||**||All in a name|~||~||~|Amr Banaja, Kodak marketing manager for the Middle East, North Africa and French Territories says, “Digital camera sales have already overtaken the sales of film cameras in parts of Europe and the USA, but digital cameras have competition as well from digital camera phones. In less then a year we will see digital camera phones providing 2 megapixel pictures, which are sure to cannibalise normal digital camera sales. Nokia, Sony Ericsson, Samsung and other mobile phone brands will probably be the leaders in digital cameras in the near future. I would not be surprised if, in three years, mobile phones combine PDA, digital camera and phone technology in one device. We’ll find entrants to this arena such as Dell or even IBM.”

Digital is a monster that is sure to gobble up most of the mainstream market. This makes sense when you realise that the form factor of cameras is changing rapidly and unlikely seeming devices such as mobiles, now often carry cameras. When you throw digital developers into the mix and drop PC ownership as a prerequisite for having a digital camera, then the field is wide open.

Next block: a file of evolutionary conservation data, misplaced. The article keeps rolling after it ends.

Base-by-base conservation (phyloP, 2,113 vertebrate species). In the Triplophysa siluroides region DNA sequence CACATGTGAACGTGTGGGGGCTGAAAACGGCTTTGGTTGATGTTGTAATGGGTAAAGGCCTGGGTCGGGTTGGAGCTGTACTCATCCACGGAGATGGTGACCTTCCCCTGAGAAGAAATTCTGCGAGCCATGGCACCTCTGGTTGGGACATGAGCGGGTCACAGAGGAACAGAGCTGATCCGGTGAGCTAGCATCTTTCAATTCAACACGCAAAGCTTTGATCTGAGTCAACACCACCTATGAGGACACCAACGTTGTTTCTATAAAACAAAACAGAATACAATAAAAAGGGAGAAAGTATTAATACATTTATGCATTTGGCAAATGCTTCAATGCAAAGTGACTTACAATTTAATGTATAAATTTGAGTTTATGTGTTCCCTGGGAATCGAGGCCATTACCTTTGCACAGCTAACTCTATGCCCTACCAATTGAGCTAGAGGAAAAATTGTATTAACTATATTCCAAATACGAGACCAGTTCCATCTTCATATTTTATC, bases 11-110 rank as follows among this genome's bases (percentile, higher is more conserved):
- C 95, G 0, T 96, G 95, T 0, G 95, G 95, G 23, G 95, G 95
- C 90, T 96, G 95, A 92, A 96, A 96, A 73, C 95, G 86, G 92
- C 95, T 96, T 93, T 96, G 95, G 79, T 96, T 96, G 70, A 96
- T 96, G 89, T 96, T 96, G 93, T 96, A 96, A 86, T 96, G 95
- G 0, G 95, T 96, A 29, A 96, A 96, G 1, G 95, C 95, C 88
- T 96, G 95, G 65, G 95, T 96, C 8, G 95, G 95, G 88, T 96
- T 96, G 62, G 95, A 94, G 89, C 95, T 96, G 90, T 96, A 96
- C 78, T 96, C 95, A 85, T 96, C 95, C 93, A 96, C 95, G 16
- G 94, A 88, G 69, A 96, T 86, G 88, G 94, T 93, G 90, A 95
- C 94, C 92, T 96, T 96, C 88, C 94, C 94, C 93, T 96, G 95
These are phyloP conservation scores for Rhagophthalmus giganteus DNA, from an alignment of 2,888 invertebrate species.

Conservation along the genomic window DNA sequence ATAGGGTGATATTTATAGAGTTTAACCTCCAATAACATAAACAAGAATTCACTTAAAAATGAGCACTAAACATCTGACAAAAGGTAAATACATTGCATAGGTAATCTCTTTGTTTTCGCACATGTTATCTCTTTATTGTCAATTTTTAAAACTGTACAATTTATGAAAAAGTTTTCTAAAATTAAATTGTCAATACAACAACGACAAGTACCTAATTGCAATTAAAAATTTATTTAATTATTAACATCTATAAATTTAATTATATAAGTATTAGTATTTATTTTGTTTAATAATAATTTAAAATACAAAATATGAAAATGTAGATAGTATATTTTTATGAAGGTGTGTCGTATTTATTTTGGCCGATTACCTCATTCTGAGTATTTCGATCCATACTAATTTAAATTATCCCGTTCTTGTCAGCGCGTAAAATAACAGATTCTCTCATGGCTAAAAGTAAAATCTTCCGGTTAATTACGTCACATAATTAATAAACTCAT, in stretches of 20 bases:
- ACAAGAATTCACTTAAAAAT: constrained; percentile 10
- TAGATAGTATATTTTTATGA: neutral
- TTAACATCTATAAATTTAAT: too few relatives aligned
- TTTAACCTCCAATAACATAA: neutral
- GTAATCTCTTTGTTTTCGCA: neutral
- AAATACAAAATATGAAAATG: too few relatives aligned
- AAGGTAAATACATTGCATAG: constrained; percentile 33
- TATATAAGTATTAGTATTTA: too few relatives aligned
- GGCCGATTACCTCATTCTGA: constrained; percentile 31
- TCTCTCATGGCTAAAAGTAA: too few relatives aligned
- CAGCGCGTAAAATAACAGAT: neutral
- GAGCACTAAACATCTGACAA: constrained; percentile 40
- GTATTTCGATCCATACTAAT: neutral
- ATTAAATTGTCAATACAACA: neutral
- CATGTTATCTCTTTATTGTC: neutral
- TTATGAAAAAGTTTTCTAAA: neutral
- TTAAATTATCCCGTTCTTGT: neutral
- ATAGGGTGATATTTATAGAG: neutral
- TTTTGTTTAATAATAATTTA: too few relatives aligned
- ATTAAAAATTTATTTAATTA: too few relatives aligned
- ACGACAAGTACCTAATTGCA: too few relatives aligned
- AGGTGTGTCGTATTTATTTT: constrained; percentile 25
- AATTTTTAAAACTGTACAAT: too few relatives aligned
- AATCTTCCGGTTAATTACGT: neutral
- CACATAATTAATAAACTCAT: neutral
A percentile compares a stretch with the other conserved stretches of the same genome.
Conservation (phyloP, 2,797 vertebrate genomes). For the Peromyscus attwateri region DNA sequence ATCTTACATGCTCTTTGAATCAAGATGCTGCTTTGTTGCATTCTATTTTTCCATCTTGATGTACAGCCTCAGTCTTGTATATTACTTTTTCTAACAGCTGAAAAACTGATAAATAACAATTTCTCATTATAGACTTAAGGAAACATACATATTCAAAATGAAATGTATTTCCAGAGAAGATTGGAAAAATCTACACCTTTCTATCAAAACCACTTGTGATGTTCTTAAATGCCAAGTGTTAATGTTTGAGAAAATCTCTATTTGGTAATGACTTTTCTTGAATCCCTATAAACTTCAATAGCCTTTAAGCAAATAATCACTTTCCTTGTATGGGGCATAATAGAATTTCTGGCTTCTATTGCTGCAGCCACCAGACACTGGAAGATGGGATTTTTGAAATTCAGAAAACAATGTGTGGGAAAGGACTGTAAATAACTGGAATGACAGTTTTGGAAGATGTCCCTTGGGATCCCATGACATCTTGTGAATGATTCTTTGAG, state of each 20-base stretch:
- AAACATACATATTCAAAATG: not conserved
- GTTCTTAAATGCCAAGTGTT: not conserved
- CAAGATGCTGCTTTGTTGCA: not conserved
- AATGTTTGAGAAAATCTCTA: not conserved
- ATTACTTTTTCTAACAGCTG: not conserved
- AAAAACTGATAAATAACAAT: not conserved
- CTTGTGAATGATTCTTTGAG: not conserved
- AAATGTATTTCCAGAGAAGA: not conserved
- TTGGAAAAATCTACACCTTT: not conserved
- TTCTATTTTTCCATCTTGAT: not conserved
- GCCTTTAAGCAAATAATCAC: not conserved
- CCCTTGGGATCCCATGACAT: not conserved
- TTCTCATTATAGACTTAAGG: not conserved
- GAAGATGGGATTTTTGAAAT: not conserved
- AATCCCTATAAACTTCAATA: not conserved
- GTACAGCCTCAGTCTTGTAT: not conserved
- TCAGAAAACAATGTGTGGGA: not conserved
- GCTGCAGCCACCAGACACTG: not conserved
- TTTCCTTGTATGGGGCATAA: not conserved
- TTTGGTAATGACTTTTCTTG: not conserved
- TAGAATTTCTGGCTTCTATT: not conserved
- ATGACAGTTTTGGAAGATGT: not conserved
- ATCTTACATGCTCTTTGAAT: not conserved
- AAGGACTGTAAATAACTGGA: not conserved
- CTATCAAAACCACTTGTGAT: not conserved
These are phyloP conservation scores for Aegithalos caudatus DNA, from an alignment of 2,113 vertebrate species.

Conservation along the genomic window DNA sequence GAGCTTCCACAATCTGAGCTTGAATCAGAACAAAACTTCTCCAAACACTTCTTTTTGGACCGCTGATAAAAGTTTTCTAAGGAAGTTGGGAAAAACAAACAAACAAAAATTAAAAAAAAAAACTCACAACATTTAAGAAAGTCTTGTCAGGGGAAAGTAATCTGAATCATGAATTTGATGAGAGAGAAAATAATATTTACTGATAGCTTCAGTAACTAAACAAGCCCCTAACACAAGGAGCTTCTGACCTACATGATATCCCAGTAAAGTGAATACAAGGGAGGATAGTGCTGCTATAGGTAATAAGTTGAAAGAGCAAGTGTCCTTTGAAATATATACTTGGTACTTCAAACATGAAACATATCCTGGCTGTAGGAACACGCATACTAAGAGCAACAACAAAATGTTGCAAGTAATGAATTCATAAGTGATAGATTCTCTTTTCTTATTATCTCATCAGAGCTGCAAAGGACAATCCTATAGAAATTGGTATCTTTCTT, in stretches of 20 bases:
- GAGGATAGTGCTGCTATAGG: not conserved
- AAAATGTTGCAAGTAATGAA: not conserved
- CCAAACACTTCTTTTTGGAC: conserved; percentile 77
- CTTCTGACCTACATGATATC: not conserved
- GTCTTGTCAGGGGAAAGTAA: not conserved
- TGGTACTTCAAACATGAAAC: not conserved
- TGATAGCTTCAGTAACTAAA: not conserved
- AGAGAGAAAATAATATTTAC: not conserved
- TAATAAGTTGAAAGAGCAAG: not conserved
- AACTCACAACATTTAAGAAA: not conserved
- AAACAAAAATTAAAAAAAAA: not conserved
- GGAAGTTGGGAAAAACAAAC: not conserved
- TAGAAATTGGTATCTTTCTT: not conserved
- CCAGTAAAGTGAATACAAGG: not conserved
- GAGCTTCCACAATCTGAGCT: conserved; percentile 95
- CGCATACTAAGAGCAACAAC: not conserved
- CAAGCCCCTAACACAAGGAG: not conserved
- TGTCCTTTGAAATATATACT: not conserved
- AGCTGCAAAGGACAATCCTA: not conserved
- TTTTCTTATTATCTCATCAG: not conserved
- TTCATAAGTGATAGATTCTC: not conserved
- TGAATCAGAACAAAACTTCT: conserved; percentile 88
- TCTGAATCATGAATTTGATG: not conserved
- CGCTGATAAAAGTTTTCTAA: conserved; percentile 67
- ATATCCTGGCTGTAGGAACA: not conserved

As the prices of digital cameras fall they will force more expensive consumer film cameras out of the mainstream market. On the other hand, the immediacy of digital is probably not enough to persuade the most occasional and frugal of photographers to spend more than $100 on a digital, rather than $10 on the least expensive film camera. Banaja continues, “I see film and digital photography coexisting for many years to come, but with digital definitely dominating in the near future. It’s sort of like cassettes and CDs coexisting today.” Windows can envisage a time in the not too distant future where film photography will largely be confined to the professional and budget segments of the market.

A significant announcement in Athens is that HP is blurring the boundaries between its PC arm and its printing wing. Some new HP desktops and Pavilion notebooks will be branded Photosmart. These models will have photo friendly components, such as flash memory card readers and even camera docks built-in.